Saturday, 30 September 2017

Swami Vivekananda - Martha Brown Fincke : 3

Reminiscences of Swami Vivekananda by Martha Brown Fincke

...The day came, the little guest-room was ready, and a stately presence entered our home. The Swami's dress was a black Prince Albert coal, dark trousers, and yellow turban wound in intricate folds about a finely shaped head. But the face with its inscrutable expression, the eyes so full of flashing light, and the whole emanation of power, are beyond description. We were awed and silent. Our hostess, however, was not one to be awed, and she led an animated conversation. I sat next to the Swami, and with my superfluity of reverence found not a word to say.

Of the lecture that evening I can recall nothing. The imposing figure on the platform in red robe, orange cord, and yellow turban, I do remember, and the wonderful mastery of the English language with its rich sonorous tones, but the ideas did not take root in my mind, or else the many years since then have obliterated them. But what I do remember was the symposium that followed.

To our house came the College president, the head of the philosophy department, and several other professors, the ministers of the Northampton churches, and a well-known author. In a corner of the living-room we girls sat as quiet as mice and listened eagerly to the discussion which followed. To give a detailed account of this conversation is beyond me, though I have a strong impression that it dealt mainly with Christianity and why it is the only true religion. Not that the subject was the Swami's choosing. As his imposing presence faced the row of black-coaled and somewhat austere gentlemen, one felt that he was being challenged. Surely these leaders of thought in our world had an unfair advantage. They knew their Bibles thoroughly and the European systems of philosophy, as well as the poets and commentators. How could one expect a Hindu from far-off India to hold his own with these, master though he might be of his own learning? The reaction to the surprising result that followed is my purely subjective one, but I cannot exaggerate its intensity.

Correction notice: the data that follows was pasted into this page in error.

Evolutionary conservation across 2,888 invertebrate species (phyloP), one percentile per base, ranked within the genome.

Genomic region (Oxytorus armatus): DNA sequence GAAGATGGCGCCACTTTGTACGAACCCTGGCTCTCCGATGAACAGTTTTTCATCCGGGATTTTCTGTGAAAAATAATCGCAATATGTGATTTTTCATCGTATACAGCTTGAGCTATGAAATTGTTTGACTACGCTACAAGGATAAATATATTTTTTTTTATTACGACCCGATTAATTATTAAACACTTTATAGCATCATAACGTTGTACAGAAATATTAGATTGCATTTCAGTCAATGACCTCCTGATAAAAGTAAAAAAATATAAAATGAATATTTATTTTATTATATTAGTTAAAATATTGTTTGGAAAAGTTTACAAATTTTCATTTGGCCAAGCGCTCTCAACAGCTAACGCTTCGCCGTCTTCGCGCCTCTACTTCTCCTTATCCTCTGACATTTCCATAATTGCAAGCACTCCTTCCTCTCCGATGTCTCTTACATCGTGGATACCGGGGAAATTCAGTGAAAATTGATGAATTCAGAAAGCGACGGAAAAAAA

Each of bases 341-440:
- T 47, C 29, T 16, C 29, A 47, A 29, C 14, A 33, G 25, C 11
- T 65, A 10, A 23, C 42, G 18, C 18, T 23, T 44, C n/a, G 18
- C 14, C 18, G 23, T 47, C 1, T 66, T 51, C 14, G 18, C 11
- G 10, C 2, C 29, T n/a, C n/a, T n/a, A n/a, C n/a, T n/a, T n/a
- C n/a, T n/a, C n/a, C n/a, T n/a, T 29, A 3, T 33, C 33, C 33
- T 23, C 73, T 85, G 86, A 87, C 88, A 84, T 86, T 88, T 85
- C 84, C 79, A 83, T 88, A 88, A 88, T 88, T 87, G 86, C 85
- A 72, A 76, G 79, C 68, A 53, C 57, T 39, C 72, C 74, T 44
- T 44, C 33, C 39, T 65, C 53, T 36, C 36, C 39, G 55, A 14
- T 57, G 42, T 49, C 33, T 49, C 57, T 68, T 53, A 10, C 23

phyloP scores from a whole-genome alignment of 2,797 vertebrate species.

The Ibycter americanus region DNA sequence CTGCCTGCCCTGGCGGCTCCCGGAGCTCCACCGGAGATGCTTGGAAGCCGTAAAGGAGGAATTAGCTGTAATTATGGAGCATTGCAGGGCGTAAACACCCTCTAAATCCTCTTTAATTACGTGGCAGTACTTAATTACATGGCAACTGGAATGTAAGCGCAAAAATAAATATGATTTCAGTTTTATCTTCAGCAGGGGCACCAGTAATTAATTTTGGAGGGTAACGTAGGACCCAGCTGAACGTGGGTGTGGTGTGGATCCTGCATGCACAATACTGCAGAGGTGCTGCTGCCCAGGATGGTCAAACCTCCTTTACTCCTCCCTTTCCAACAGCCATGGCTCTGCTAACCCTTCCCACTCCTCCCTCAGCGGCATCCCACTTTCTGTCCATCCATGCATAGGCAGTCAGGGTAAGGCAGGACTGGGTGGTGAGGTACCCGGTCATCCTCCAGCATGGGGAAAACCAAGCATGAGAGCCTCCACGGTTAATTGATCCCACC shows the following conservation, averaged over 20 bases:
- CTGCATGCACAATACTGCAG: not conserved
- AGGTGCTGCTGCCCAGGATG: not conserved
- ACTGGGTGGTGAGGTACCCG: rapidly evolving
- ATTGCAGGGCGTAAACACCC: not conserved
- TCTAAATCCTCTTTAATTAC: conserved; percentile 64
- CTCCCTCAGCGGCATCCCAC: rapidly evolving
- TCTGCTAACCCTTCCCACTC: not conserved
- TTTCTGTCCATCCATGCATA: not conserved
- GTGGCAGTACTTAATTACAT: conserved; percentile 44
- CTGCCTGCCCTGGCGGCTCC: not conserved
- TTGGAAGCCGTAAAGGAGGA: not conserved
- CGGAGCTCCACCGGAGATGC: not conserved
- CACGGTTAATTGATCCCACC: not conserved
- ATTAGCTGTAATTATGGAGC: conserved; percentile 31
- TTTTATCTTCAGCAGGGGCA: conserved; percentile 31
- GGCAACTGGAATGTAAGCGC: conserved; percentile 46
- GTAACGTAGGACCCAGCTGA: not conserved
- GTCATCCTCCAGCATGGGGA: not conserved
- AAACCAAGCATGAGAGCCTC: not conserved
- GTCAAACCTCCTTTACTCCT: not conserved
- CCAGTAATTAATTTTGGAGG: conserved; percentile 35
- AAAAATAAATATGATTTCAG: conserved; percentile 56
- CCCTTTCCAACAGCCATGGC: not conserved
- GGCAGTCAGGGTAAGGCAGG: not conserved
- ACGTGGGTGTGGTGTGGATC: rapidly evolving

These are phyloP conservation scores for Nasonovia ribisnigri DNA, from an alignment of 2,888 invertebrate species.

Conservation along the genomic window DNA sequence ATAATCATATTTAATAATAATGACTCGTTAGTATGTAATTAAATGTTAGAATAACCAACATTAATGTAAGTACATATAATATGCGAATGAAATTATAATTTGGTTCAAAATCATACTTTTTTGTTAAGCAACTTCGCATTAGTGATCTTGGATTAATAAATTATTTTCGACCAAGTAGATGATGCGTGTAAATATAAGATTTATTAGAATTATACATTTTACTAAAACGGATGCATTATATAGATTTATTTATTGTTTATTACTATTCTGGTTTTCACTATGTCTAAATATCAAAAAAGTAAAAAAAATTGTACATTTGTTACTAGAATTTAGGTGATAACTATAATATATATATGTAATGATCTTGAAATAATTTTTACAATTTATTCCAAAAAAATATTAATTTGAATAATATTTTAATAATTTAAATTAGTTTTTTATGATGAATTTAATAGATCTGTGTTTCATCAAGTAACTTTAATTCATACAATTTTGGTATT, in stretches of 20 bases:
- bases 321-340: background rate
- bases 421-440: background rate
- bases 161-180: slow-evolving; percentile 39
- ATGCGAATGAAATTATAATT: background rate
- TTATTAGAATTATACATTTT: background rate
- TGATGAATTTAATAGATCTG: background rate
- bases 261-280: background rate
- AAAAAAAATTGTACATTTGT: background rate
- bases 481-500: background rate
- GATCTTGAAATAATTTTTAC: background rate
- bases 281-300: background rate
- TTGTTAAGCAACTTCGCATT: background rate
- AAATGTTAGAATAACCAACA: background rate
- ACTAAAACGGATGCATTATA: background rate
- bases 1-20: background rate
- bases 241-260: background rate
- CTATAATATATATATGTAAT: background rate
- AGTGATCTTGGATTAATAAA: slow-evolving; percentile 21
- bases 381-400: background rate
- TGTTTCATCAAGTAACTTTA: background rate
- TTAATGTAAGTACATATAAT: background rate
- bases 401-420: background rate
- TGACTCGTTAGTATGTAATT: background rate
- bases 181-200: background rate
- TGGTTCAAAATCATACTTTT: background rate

To texts from the Bible, the Swami replied by other and more apposite ones from the same book. In upholding his side of the argument he quoted English philosophers and writers on religious subjects. Even the poets he seemed to know thoroughly, quoting Wordsworth and Thomas Gray (not from the well-known Elegy). Why were my sympathies not with those of my own world? Why did I exult in the air of freedom that blew through the room as the Swami broadened the scope of religion till it embraced all mankind? Was it that his words found an echo in my own longings, or was it merely the magic of his personality? I cannot tell, I only know that I felt triumphant with him.